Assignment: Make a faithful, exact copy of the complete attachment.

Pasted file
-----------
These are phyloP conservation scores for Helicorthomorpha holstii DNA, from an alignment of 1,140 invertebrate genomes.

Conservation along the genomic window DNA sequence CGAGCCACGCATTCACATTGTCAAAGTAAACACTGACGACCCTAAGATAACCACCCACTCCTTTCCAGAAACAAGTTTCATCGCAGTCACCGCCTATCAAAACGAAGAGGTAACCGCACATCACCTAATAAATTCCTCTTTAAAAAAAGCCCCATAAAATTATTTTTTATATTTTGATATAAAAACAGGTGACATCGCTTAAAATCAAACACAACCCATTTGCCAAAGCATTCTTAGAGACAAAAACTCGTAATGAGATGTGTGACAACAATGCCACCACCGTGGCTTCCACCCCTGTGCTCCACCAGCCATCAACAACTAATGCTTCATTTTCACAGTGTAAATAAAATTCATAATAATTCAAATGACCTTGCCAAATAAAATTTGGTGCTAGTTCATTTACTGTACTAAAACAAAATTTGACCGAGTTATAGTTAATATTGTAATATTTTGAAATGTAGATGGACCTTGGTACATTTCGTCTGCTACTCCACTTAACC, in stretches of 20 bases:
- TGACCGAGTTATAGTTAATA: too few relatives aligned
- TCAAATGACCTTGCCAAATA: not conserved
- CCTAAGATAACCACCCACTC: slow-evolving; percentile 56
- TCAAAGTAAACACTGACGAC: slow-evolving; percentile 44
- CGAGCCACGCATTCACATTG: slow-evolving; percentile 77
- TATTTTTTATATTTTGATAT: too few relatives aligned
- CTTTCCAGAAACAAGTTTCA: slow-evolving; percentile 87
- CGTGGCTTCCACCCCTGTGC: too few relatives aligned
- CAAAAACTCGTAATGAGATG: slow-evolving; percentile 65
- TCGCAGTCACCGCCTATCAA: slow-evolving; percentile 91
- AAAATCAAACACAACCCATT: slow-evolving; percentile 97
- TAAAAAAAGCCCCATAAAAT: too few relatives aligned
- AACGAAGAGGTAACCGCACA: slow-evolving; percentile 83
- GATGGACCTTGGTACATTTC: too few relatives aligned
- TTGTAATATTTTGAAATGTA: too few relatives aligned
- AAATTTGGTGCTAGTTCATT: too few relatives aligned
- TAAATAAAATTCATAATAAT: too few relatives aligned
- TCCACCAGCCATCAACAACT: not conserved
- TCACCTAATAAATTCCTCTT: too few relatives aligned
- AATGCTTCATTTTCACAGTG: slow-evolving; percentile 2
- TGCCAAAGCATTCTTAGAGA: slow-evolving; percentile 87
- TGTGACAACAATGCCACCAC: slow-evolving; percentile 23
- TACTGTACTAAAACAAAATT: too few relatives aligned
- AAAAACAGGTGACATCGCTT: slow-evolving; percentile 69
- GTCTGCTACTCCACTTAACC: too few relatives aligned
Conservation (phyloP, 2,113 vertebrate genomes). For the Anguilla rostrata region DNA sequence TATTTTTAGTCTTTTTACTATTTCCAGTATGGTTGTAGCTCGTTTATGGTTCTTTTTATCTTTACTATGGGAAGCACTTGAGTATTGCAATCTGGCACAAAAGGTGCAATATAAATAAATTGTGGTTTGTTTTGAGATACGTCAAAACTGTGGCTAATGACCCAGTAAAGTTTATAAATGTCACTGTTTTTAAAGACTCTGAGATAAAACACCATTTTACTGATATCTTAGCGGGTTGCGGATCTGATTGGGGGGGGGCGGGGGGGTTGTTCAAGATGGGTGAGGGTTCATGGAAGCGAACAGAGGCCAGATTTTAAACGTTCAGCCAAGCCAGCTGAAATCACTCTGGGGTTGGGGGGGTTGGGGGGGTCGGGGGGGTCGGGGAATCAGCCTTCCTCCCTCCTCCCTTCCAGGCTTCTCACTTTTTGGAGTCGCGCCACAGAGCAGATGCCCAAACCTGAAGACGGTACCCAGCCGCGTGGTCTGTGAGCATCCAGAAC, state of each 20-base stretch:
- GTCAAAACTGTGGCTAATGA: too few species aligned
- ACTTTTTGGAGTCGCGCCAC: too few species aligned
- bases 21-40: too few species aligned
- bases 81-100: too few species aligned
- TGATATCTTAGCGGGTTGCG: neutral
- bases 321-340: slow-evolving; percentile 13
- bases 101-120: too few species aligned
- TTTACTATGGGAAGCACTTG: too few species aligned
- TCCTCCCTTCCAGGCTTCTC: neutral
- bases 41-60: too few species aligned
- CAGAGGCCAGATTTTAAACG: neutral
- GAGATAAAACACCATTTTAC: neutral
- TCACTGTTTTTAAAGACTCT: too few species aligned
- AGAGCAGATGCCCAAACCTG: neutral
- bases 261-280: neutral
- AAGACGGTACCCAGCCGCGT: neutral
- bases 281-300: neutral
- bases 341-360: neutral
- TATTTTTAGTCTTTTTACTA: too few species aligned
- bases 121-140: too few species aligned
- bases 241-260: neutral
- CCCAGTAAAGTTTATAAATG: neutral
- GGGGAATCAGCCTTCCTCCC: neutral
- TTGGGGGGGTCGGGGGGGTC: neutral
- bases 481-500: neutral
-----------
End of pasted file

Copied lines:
These are phyloP conservation scores for Helicorthomorpha holstii DNA, from an alignment of 1,140 invertebrate genomes.

Conservation along the genomic window DNA sequence CGAGCCACGCATTCACATTGTCAAAGTAAACACTGACGACCCTAAGATAACCACCCACTCCTTTCCAGAAACAAGTTTCATCGCAGTCACCGCCTATCAAAACGAAGAGGTAACCGCACATCACCTAATAAATTCCTCTTTAAAAAAAGCCCCATAAAATTATTTTTTATATTTTGATATAAAAACAGGTGACATCGCTTAAAATCAAACACAACCCATTTGCCAAAGCATTCTTAGAGACAAAAACTCGTAATGAGATGTGTGACAACAATGCCACCACCGTGGCTTCCACCCCTGTGCTCCACCAGCCATCAACAACTAATGCTTCATTTTCACAGTGTAAATAAAATTCATAATAATTCAAATGACCTTGCCAAATAAAATTTGGTGCTAGTTCATTTACTGTACTAAAACAAAATTTGACCGAGTTATAGTTAATATTGTAATATTTTGAAATGTAGATGGACCTTGGTACATTTCGTCTGCTACTCCACTTAACC, in stretches of 20 bases:
- TGACCGAGTTATAGTTAATA: too few relatives aligned
- TCAAATGACCTTGCCAAATA: not conserved
- CCTAAGATAACCACCCACTC: slow-evolving; percentile 56
- TCAAAGTAAACACTGACGAC: slow-evolving; percentile 44
- CGAGCCACGCATTCACATTG: slow-evolving; percentile 77
- TATTTTTTATATTTTGATAT: too few relatives aligned
- CTTTCCAGAAACAAGTTTCA: slow-evolving; percentile 87
- CGTGGCTTCCACCCCTGTGC: too few relatives aligned
- CAAAAACTCGTAATGAGATG: slow-evolving; percentile 65
- TCGCAGTCACCGCCTATCAA: slow-evolving; percentile 91
- AAAATCAAACACAACCCATT: slow-evolving; percentile 97
- TAAAAAAAGCCCCATAAAAT: too few relatives aligned
- AACGAAGAGGTAACCGCACA: slow-evolving; percentile 83
- GATGGACCTTGGTACATTTC: too few relatives aligned
- TTGTAATATTTTGAAATGTA: too few relatives aligned
- AAATTTGGTGCTAGTTCATT: too few relatives aligned
- TAAATAAAATTCATAATAAT: too few relatives aligned
- TCCACCAGCCATCAACAACT: not conserved
- TCACCTAATAAATTCCTCTT: too few relatives aligned
- AATGCTTCATTTTCACAGTG: slow-evolving; percentile 2
- TGCCAAAGCATTCTTAGAGA: slow-evolving; percentile 87
- TGTGACAACAATGCCACCAC: slow-evolving; percentile 23
- TACTGTACTAAAACAAAATT: too few relatives aligned
- AAAAACAGGTGACATCGCTT: slow-evolving; percentile 69
- GTCTGCTACTCCACTTAACC: too few relatives aligned
Conservation (phyloP, 2,113 vertebrate genomes). For the Anguilla rostrata region DNA sequence TATTTTTAGTCTTTTTACTATTTCCAGTATGGTTGTAGCTCGTTTATGGTTCTTTTTATCTTTACTATGGGAAGCACTTGAGTATTGCAATCTGGCACAAAAGGTGCAATATAAATAAATTGTGGTTTGTTTTGAGATACGTCAAAACTGTGGCTAATGACCCAGTAAAGTTTATAAATGTCACTGTTTTTAAAGACTCTGAGATAAAACACCATTTTACTGATATCTTAGCGGGTTGCGGATCTGATTGGGGGGGGGCGGGGGGGTTGTTCAAGATGGGTGAGGGTTCATGGAAGCGAACAGAGGCCAGATTTTAAACGTTCAGCCAAGCCAGCTGAAATCACTCTGGGGTTGGGGGGGTTGGGGGGGTCGGGGGGGTCGGGGAATCAGCCTTCCTCCCTCCTCCCTTCCAGGCTTCTCACTTTTTGGAGTCGCGCCACAGAGCAGATGCCCAAACCTGAAGACGGTACCCAGCCGCGTGGTCTGTGAGCATCCAGAAC, state of each 20-base stretch:
- GTCAAAACTGTGGCTAATGA: too few species aligned
- ACTTTTTGGAGTCGCGCCAC: too few species aligned
- bases 21-40: too few species aligned
- bases 81-100: too few species aligned
- TGATATCTTAGCGGGTTGCG: neutral
- bases 321-340: slow-evolving; percentile 13
- bases 101-120: too few species aligned
- TTTACTATGGGAAGCACTTG: too few species aligned
- TCCTCCCTTCCAGGCTTCTC: neutral
- bases 41-60: too few species aligned
- CAGAGGCCAGATTTTAAACG: neutral
- GAGATAAAACACCATTTTAC: neutral
- TCACTGTTTTTAAAGACTCT: too few species aligned
- AGAGCAGATGCCCAAACCTG: neutral
- bases 261-280: neutral
- AAGACGGTACCCAGCCGCGT: neutral
- bases 281-300: neutral
- bases 341-360: neutral
- TATTTTTAGTCTTTTTACTA: too few species aligned
- bases 121-140: too few species aligned
- bases 241-260: neutral
- CCCAGTAAAGTTTATAAATG: neutral
- GGGGAATCAGCCTTCCTCCC: neutral
- TTGGGGGGGTCGGGGGGGTC: neutral
- bases 481-500: neutral